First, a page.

"The training that high school kids get at Texas, in my opinion, is far superior than anywhere in the country," Rodgers said. "The coaches are coaches - not biology teachers who show up to coach football at the end of the school day."

Texas dominos

Ryan Mallett, now Tom Brady's backup in New England, was the top quarterback in Texas in the class of 2007. As juniors, Mallett, Kinne, and Foles were all in the same room visiting the University of Texas. Kinne said they offered a scholarship to Mallett, who eventually committed to Michigan. Kinne later received a scholarship offer from the Longhorns.

Foles was under the radar at the time. It was not until his senior year that he broke Brees' Westlake records. Long told college coaches that Foles had the same qualities as Brees, whose only major scholarship offers were from Purdue and Kentucky.

"He was really concentrating on basketball up through his sophomore year," Long said of Foles. "I wasn't really sure if he was going straight basketball or what he was going to do. I think he's been kind of a late bloomer. He was under the radar. I don't know how at 6-5 and 230 and completing 70 percent passes you could be under the radar, but for some reason, he was."

Rodgers said Foles had the second-best arm in the state behind Mallett in 2007, but needed to work on his footwork and lower-body mechanics. Foles originally committed to play at Arizona State until coach Dirk Koetter's staff was fired. (Koetter, now the Atlanta Falcons offensive coordinator, was an Eagles coach candidate in January.) Foles signed with Michigan State, but transferred to Arizona after one season for personal reasons. Cousins became the Spartans quarterback.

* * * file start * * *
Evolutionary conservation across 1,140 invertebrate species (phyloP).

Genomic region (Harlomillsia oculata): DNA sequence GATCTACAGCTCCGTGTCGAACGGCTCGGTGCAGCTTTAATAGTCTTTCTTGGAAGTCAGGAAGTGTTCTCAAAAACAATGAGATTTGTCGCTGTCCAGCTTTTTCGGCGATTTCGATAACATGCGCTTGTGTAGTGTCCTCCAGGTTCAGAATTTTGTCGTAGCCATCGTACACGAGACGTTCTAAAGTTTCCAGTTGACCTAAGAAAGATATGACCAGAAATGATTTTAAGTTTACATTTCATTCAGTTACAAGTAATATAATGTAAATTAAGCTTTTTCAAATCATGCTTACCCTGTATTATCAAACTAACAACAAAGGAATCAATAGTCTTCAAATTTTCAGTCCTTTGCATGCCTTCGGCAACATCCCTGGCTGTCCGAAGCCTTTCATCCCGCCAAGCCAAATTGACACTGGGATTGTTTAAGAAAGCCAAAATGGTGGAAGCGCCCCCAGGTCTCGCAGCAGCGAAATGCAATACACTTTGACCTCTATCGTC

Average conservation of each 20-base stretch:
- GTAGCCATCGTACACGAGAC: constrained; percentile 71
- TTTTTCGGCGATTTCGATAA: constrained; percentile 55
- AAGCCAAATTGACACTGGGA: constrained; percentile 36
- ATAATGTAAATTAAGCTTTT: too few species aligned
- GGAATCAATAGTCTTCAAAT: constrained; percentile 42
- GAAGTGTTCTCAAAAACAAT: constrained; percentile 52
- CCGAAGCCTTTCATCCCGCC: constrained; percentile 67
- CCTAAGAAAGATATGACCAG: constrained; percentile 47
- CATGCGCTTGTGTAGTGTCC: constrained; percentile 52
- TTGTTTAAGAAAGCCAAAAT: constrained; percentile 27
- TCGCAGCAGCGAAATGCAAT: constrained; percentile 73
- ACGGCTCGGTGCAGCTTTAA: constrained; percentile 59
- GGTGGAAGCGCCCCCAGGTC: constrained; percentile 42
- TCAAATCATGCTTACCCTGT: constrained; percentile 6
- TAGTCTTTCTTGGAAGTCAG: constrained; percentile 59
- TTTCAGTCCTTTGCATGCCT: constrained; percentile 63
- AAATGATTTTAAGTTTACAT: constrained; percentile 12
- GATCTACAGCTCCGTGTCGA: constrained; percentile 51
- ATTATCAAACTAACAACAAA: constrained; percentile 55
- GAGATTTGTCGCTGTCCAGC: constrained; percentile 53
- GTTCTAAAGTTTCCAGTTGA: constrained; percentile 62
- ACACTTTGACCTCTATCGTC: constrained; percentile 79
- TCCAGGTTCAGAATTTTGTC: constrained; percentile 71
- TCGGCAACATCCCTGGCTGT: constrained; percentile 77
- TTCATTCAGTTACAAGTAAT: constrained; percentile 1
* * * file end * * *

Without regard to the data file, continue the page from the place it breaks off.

To illustrate how small a world it is in the Texas quarterback community, Kinne connected some more dots this past week. Kinne had originally committed to attend Baylor, where his father was coaching, but eventually signed with the University of Texas. Briles left Houston for Baylor the next season, and Griffin signed with Baylor instead of Houston to play for Briles. Keenum became Houston's quarterback and now starts with the Texans.

The dominos affected three Texas-bred starters and four quarterbacks who will be at the stadium on Sunday. Foles paid little attention to the recruiting rankings, and said he never followed sports that intensely growing up in Austin.

Foles also applies a pragmatic approach to all the quarterbacks from Texas. He mentioned the pressure and the level of interest and enthusiasm. But he also had a theory that might trump anything else.

"There's a lot of people in Texas, too," Foles said. "That could be another reason."


zberman@phillynews.com

@ZBerm